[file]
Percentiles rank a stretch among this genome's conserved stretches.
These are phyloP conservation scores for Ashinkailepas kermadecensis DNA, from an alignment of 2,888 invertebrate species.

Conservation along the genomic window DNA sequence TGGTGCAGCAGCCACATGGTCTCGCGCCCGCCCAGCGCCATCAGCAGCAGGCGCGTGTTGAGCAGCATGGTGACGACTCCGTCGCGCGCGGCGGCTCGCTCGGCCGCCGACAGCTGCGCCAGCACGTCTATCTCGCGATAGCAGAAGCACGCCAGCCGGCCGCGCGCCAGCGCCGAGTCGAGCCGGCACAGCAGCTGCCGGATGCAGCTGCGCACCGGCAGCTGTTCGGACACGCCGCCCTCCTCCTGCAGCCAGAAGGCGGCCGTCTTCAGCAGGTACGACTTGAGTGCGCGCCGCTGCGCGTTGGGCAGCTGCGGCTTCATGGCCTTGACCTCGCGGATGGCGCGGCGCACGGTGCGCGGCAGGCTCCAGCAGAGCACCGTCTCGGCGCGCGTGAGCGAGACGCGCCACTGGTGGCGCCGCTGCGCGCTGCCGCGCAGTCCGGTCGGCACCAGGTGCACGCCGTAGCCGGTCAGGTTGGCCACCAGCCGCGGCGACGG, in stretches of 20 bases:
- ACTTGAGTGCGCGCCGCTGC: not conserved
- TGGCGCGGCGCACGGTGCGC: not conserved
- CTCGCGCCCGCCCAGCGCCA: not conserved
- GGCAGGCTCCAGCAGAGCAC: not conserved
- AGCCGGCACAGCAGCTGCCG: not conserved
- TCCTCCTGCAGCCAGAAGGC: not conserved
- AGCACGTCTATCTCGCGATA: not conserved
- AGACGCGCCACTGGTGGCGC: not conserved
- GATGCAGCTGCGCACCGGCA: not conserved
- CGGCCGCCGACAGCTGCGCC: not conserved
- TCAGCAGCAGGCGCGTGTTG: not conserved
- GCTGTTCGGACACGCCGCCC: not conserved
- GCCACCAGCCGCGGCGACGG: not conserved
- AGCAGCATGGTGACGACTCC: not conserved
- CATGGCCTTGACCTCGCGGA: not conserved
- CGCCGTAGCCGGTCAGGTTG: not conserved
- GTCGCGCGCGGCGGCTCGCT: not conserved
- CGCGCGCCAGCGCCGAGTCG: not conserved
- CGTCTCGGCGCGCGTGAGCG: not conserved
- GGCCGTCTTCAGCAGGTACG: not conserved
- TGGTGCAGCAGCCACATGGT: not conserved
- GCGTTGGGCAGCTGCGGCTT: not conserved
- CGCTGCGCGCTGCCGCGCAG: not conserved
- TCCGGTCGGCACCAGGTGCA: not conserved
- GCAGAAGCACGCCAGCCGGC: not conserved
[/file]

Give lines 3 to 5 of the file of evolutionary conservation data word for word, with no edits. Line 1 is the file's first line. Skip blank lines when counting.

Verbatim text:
Conservation along the genomic window DNA sequence TGGTGCAGCAGCCACATGGTCTCGCGCCCGCCCAGCGCCATCAGCAGCAGGCGCGTGTTGAGCAGCATGGTGACGACTCCGTCGCGCGCGGCGGCTCGCTCGGCCGCCGACAGCTGCGCCAGCACGTCTATCTCGCGATAGCAGAAGCACGCCAGCCGGCCGCGCGCCAGCGCCGAGTCGAGCCGGCACAGCAGCTGCCGGATGCAGCTGCGCACCGGCAGCTGTTCGGACACGCCGCCCTCCTCCTGCAGCCAGAAGGCGGCCGTCTTCAGCAGGTACGACTTGAGTGCGCGCCGCTGCGCGTTGGGCAGCTGCGGCTTCATGGCCTTGACCTCGCGGATGGCGCGGCGCACGGTGCGCGGCAGGCTCCAGCAGAGCACCGTCTCGGCGCGCGTGAGCGAGACGCGCCACTGGTGGCGCCGCTGCGCGCTGCCGCGCAGTCCGGTCGGCACCAGGTGCACGCCGTAGCCGGTCAGGTTGGCCACCAGCCGCGGCGACGG, in stretches of 20 bases:
- ACTTGAGTGCGCGCCGCTGC: not conserved
- TGGCGCGGCGCACGGTGCGC: not conserved